In the centenary year of women first gaining the vote, we celebrate the northern roots of one of the leading suffragettes
Given Manchester’s reputation as a hotbed of social and political revolution, it’s somewhat surprising that the Northern Powerhouse has only one statue of a woman to its name. Queen Victoria is currently the only female to cast her stern gaze over commuters, shoppers and visitors in Piccadilly Gardens, right at the heart of the city.
However, thanks to a host of anniversaries highlighting the achievements of one of the city’s most famous daughters, the stony-faced monarch will soon have some overdue competition.
This year marks the 90th anniversary of the death of Manchester- born campaigner Emmeline Pankhurst, who led the fight to win the right for women to vote. It’s also 100 years since the introduction of the Representation of the People Act 1918, which granted the vote to all men, plus some women for the first time (as long as they were over 30 and met a property qualification).
Pankhurst played a pivotal role in securing women’s partial – and later full – franchise, and fittingly her former home, now the Pankhurst Centre, on Nelson Street, Manchester, will be the focus of a series of exhibitions and events throughout 2018.
A statue of the feisty and indefatigable woman, who mobilised the first meeting of the Women’s Social and Political Union (WSPU), forerunner of the suffragette movement, in the parlour of the Pankhurst Centre in 1903, has also been commissioned. Hazel Reeves, who created the statue of Sir Nigel Gresley, one of Britain’s most famous steam locomotive engineers, at King’s Cross station in London, has been selected to immortalise her hero.
Subject to planning permission, the statue ‘Rise Up, Women’, will stand in the new garden area of St Peter’s Square in Manchester, and is scheduled to be unveiled on Friday, 14 December 2018 – the 100th anniversary of the first women’s vote in a UK general election.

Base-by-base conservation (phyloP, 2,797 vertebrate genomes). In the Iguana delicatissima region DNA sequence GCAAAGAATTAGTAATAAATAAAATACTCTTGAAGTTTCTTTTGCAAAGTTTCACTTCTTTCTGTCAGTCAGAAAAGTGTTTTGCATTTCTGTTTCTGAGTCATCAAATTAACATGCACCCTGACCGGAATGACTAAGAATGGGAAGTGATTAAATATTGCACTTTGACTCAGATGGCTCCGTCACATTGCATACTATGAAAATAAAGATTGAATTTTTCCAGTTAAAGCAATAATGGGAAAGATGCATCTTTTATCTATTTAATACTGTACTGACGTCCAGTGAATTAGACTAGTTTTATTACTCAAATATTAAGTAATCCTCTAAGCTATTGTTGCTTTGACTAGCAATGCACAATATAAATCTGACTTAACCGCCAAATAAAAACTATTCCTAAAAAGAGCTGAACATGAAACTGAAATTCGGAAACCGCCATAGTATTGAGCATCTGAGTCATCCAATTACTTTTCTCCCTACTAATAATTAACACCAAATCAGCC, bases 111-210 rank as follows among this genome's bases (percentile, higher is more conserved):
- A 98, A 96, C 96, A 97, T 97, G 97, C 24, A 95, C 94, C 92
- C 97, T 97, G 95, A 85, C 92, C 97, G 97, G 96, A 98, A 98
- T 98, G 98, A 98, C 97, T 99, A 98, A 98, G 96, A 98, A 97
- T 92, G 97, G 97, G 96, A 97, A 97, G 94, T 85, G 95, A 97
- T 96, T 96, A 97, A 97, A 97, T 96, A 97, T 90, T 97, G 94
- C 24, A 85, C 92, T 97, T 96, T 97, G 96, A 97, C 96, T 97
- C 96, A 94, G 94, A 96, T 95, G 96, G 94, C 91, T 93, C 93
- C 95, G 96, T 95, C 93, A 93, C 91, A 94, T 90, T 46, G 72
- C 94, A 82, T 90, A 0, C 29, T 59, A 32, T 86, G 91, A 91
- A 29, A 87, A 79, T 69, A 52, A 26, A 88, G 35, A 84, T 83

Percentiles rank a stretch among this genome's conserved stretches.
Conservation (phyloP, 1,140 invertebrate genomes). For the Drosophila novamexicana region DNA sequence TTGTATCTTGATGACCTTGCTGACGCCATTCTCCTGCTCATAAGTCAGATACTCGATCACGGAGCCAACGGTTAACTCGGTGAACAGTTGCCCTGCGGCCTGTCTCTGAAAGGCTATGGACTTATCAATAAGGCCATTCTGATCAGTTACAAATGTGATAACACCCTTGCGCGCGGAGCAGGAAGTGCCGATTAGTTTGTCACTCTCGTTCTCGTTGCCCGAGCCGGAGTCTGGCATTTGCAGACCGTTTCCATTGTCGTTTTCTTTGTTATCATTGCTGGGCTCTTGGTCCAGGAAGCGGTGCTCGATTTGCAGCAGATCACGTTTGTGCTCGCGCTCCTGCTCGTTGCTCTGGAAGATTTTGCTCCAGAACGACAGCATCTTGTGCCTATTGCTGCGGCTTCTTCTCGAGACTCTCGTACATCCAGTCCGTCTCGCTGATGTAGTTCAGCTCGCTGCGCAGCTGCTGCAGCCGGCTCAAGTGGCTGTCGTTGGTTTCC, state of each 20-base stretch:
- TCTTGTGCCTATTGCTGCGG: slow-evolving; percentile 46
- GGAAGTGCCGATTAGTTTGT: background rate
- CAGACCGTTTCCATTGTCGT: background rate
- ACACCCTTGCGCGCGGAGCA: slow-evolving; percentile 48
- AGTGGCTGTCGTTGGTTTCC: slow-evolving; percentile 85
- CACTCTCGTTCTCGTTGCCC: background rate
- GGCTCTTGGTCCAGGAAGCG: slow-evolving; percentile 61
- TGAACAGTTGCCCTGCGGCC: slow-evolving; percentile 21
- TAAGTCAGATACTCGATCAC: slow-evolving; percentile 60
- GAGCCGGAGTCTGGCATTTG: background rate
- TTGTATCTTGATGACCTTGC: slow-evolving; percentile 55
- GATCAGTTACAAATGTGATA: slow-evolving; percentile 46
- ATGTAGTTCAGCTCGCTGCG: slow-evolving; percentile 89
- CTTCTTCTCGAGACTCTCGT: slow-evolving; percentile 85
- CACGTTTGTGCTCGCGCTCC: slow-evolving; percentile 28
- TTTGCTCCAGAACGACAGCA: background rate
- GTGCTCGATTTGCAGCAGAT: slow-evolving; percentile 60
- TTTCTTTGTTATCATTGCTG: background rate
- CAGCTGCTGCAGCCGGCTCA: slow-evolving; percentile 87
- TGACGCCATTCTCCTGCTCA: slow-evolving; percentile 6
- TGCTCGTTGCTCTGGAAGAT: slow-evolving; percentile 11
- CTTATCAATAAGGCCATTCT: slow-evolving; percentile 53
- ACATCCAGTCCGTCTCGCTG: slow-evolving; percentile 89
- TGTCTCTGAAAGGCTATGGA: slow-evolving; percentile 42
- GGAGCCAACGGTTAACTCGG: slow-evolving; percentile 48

Gaining the right to vote
Emmeline Pankhurst (née Goulden) was born in Moss Side in 1858, into a family steeped in radical politics. Her grandfather witnessed the Peterloo Massacre in 1819, and her grandmother worked with the Anti-Corn Law League. At the age of 21, Emmeline married barrister Richard Pankhurst, a strong supporter of women’s suffrage and a member of Manchester’s Independent Labour Party (ILP).
When Richard died in 1898, Emmeline’s income fell dramatically, forcing her to move with her children to Nelson Street. However, her appetite for political action remained undimmed, and when she founded the WSPU, its rousing motto was ‘Deeds not Words’.
It soon became clear that Emmeline Pankhurst and her supporters meant business. Demonstrations, window smashing, arson and hunger strikes – culminating in the death of WSPU member Emily Davison when she threw herself under King George V’s horse at the Epsom Derby in 1913 – shocked British society to the core. Like many of her fellow suffragettes, Pankhurst was arrested on numerous occasions and went on hunger strike, resulting in the indignity of violent force-feeding.
Her daughters Sylvia and Christabel also joined the fray. Sylvia created some of the WSPU’s strong visual branding, while law graduate Christabel used her legal knowledge to defend the suffragettes and helped devise the group’s militant strategies.
Later the women went their separate ways: Sylvia wanted to promote broader suffrage, including working-class women and men, and objected to her mother and sister’s increasing militancy and support for the First World War.
Nevertheless, Emmeline Pankhurst scored partial success when some women were given the right to vote after the end of the First World War, and full victory just weeks after her death in June 1928, when the vote was extended to all women.